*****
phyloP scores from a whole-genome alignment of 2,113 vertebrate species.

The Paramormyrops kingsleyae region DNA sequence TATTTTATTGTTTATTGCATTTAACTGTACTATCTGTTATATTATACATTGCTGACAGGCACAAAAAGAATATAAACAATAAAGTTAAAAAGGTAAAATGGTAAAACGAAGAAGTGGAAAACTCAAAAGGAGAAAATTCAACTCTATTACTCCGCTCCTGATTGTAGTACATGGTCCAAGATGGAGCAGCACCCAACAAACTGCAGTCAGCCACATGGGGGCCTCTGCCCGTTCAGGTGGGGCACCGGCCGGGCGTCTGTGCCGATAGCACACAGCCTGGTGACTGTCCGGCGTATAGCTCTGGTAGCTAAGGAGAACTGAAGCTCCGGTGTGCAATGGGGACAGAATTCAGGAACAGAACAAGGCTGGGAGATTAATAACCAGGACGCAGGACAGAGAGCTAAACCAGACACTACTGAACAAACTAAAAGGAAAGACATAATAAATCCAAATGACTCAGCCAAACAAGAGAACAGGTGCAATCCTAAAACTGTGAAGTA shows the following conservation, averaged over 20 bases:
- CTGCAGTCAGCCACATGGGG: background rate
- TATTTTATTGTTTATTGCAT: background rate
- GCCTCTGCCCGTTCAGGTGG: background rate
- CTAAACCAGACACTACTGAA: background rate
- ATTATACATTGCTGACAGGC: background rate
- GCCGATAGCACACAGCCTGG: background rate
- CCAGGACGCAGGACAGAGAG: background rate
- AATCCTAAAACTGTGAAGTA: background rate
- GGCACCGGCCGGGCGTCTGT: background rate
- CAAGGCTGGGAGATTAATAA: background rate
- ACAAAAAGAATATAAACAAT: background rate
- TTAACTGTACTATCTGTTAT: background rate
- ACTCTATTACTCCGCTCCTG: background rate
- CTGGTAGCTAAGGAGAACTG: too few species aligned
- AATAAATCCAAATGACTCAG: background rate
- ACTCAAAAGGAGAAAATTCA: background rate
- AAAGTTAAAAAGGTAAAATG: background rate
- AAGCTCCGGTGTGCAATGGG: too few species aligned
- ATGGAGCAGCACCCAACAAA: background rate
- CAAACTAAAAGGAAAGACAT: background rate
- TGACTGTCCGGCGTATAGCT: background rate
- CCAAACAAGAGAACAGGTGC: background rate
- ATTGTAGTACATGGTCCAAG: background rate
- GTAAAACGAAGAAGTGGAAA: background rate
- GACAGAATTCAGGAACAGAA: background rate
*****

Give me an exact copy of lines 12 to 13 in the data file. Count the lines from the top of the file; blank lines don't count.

- CAAGGCTGGGAGATTAATAA: background rate
- ACAAAAAGAATATAAACAAT: background rate